On obtaining a postgraduate degree in cytogenetics in 1949 from the Indian Agricultural Research Institute (IARI), New Delhi, he earned a Doctor of Philosophy degree from the Cambridge, where he met his wife, who was also pursuing higher studies there. He did his post-doctoral research at the University of Wisconsin. In 1954, Dr. Swaminathan joined the Central Rice Research Institute (CRRI), Cuttack and later, IARI. In July 1966, he became IARI Director, the post he held till 1972. It was during this stint in his long career that he shot to fame.
Awards and recognitions
Dr. Swaminathan, who was a recipient of the Padma Shri in 1967, was chosen for the Ramon Magsaysay award for community leadership in 1971. He was awarded the Padma Bhushan in January 1972. He became Director-General of the Indian Council of Agricultural Research (ICAR), and in 1979, was made the Principal Secretary, Union Ministry of Agriculture and Irrigation. When Indira Gandhi became the Prime Minister again in 1980, he was appointed Member (Agriculture, Rural Development, Science and Education), Union Planning Commission, and, for a few months, he served as the Deputy Chairman of the body.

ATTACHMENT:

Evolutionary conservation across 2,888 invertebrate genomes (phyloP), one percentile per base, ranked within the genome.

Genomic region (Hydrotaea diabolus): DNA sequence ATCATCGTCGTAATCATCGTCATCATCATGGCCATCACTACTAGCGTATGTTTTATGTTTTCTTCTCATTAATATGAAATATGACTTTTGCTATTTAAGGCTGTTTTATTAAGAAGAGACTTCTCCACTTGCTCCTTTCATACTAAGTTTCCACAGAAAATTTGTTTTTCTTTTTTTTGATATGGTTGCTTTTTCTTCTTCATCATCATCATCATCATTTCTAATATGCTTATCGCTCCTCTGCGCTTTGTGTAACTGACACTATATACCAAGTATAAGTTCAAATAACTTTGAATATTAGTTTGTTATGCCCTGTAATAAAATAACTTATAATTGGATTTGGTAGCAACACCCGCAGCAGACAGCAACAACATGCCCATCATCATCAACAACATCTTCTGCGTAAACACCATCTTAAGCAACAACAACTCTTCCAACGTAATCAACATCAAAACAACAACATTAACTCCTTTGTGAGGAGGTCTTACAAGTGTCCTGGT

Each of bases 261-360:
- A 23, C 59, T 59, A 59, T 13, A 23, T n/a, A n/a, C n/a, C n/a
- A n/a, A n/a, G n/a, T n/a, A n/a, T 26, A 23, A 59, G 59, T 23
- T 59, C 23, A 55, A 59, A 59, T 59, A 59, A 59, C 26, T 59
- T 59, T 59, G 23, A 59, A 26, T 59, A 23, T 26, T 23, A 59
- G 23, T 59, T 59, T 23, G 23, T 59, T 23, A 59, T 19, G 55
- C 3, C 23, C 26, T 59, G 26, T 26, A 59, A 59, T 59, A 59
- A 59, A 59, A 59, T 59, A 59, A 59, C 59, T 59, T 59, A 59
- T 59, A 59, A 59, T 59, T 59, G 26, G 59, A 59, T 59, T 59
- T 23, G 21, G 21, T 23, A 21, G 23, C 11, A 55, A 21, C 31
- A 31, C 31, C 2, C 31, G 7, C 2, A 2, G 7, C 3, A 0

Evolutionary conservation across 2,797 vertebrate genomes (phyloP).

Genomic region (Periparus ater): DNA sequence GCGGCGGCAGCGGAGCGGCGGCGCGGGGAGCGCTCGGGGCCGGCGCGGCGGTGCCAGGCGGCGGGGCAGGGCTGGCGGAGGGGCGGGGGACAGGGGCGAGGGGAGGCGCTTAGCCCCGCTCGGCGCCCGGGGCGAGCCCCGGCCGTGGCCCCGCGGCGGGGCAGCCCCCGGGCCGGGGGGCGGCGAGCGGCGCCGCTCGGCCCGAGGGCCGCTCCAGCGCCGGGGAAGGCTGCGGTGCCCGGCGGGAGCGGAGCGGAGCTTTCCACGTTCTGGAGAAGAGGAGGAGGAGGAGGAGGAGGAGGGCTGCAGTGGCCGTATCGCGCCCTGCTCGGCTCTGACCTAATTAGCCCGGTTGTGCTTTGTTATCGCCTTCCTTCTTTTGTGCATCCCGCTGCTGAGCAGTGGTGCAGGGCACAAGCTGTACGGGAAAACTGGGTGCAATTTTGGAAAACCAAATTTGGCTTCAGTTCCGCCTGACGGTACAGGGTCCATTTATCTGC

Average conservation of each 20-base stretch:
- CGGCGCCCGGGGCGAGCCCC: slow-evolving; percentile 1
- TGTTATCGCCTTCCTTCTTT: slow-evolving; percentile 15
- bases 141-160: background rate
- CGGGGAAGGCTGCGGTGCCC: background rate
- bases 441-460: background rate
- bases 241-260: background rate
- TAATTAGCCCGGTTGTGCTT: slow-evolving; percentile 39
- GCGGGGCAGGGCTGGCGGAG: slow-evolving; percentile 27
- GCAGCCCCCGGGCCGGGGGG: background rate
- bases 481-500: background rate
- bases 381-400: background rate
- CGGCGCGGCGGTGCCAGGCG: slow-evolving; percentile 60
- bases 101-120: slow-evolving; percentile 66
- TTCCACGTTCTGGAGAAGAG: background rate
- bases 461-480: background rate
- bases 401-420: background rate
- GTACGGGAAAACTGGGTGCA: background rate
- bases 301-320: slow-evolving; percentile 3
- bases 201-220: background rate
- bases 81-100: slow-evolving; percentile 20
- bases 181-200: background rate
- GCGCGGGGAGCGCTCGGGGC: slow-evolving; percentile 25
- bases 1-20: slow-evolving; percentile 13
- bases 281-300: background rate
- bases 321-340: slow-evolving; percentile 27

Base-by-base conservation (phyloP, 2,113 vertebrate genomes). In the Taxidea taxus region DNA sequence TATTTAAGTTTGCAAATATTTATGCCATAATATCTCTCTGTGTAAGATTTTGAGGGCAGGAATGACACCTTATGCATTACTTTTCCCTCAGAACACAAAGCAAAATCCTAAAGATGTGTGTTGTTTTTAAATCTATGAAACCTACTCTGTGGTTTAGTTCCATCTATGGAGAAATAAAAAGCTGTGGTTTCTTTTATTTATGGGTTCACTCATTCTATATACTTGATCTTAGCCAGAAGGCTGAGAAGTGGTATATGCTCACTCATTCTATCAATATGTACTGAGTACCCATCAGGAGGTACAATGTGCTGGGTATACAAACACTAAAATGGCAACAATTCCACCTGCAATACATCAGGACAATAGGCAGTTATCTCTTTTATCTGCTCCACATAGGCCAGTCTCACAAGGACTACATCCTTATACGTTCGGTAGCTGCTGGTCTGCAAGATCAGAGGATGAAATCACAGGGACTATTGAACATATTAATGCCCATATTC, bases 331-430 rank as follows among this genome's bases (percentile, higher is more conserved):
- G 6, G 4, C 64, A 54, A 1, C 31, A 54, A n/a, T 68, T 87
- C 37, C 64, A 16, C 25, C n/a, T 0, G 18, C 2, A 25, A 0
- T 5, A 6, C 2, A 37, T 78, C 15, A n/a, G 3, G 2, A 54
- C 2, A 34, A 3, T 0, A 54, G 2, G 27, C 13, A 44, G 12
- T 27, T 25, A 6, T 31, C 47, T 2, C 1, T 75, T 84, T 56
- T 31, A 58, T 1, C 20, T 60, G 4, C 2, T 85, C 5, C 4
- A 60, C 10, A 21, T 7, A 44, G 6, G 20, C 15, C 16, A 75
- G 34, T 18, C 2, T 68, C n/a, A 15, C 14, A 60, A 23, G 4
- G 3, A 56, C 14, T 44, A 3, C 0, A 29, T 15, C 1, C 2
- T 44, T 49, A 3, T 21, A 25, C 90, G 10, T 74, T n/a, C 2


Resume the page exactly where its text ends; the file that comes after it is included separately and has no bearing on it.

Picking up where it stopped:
Between 1982 and 1988, he headed the International Rice Research Institute (IRRI), Philippines. In 1987, he became the first to get the World Food Prize and the first foreigner to receive the Golden Heart Presidential Award of Philippines. Two years later, he was conferred with Padma Vibushan.
Immediately after returning to India in 1988, the veteran agriculture scientist established a not-for-profit trust — MSSRF — with the proceeds he got from the Food Prize. The Foundation, which began functioning in Chennai since 1989, aims to accelerate use of modern science and technology for agricultural and rural development to improve lives and livelihoods of communities.
In November 2004, the Union government made Dr. Swaminathan chairman of the National Commission on Farmers. Popularly known as the Swaminathan Commission, the panel’s main recommendation to the Centre was that minimum support price should be at least 50% more than the weighted average cost of production.